Revisiting Arturo Luz 2017 Retrospective Exhibition Through Ayala Museum's Virtual Platform
Conferred as National Artist for Visual Arts in 1997, Arturo Luz was one of the great masters of Philippine Modern Art. Best known for his linear art, his masterpieces are distinct and unique, so much so that art enthusiasts would easily distinguish such as his.
As stated in the National Commission for Culture and the Arts (NCCA)'s website, his works "exemplify an ideal of sublime austerity in expression and form". Indeed, he was "a painter's painter", as another Filipino modern pioneer Fernando Zóbel once said, for his pieces have been adored and collected even by his contemporaries in the art community and those succeeding him that he had inspired and influenced throughout their careers.
Born in the pre-WWII years of Manila, Arturo studied painting under the tutelage of Pablo Amorsolo, the younger brother of Fernando Amorsolo. He later finished studying Fine Arts at the University of Santo Tomas then furthered his mastery under a scholarship at the California College of Arts and Crafts in Oakland, California. He also studied at the Brooklyn Museum Art School in New York during the 1950s, and then at the Académie de la Grande Chaumière in Paris the following year. It was at this decade that Philippine art saw the rise of Modern artists, through the efforts of the Art Association of the Philippines (AAP) helmed by Purita Kalaw-Ledesma.
Arturo's first solo exhibition was in Paris, France at the Raymond Duncan Gallery when he was studying at the Grande Chaumière. Shortly after his return in 1951, Manila Hotel hosted his exhibition. Arturo bagged First Prize awards during the '50s from AAP's annual competition and has since become one of the Philippine art scene's biggest names. As artworks based on scenes from Philippine life were the trend during that time, his early works depicted such as well. Beginning with pieces stylised with exuberant colours, he later transitioned in the '60s to his more known style today—muted colours, simplified lines and shapes, minimal and architectural.
In time for his 90th birthday and 60th year as a professional artist, the Ayala Museum organised an exhibition last 2017 to revisit the early works and observe the style transition of Arturo Luz. Curated by historian, scholar, and educator Dr Ambeth Ocampo, the exhibition was entitled, "Arturo Luz: First Light", and was met with success.
This year, as Ayala Museum continues its renovation and the country continues to fight the threat of the COVID-19 pandemic, the retrospective exhibition was brought online through Ayala Museum Virtual. It marks the museum's first virtual gallery experience and can be viewed until 31 January 2021.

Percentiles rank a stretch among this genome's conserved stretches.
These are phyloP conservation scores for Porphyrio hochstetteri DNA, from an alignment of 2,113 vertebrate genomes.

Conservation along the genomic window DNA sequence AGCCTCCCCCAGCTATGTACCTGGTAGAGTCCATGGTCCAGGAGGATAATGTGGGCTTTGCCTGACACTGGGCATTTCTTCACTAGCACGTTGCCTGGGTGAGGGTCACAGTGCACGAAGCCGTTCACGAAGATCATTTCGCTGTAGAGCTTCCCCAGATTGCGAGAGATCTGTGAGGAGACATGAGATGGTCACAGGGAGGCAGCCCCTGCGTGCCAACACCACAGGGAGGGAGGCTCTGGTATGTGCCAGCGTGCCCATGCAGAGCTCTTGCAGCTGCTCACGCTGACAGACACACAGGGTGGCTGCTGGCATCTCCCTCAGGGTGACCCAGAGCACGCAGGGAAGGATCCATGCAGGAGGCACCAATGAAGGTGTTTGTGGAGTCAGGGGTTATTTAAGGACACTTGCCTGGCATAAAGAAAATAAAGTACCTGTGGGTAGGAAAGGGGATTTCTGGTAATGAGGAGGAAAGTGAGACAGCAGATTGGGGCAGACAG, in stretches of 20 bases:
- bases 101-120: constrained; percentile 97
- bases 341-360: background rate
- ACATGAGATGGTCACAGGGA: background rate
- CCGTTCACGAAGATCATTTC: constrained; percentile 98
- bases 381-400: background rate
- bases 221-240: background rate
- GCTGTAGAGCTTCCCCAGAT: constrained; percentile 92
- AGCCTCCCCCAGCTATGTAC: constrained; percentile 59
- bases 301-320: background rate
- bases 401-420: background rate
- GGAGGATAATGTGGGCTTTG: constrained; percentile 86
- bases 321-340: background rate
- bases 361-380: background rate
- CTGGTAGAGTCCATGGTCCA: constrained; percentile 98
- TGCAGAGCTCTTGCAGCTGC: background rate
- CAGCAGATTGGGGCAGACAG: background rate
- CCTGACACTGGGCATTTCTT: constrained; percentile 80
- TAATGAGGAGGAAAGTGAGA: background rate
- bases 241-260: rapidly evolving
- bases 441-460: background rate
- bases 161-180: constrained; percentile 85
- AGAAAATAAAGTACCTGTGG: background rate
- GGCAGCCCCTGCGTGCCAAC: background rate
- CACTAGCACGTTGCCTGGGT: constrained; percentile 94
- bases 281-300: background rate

In the exhibition, select pieces from Arturo's Carnival series of the late 1950s and succeeding Cyclist paintings can be seen. His play on colours and saturation at the early onset of his career is very noticeable by seeing these early works contrasted in more recent ones. Being one of the pioneers of the Philippine neo-realist movement in the '50s, his modernist approach in depicting daily life sparks curiosity to the observers. He describes his works "semi-representational, semi-abstract", using lines, shapes, and colours with sophisticated minimalism and energy.
Observing once again this exhibition—this time virtually—renders a different emotion. It seems like seeing an old friend once again, this time with different stories to tell. Arturo's circus performers and cityscapes present a different Manila, of a different time, where we are connected by lines—joined and intertwined. The transition from bright colours to blacks, reds, and whites, has now become more apparent and foreboding as if it is trying to signal something: change, reformation, reconstruction.
And true enough, this continues to echo Arturo Luz's artistic philosophy: that he "transforms". In another article for Tatler Philippines, Marge C. Enriquez quoted Luz saying, "If you want to understand my art, the keyword is transformation. I transform one thing into another. For example, when I take a photo of a painting or leaf, I would cut it up make it into a collage. It has gone from painting to photograph to photo collage."
Yes, Arturo observes a place or a band of people or even the simplest of things like a paper clip and transforms these into magnificent paintings, sculptures, and artworks not like other artists. But Arturo's unique style transforms not only what is visceral, but even the spiritual.
Looking again at these works reminded me of the kind of life we once had, and made me realise how things have changed, and will continue to change. Nevertheless, there is beauty seen in this metamorphosis. Like the first light breaking through the skies after an endless night.
"Arturo Luz: First Light" will be virtually on show until 31 January 2021. The exhibition can be viewed at ayalamuseum.org/first-light.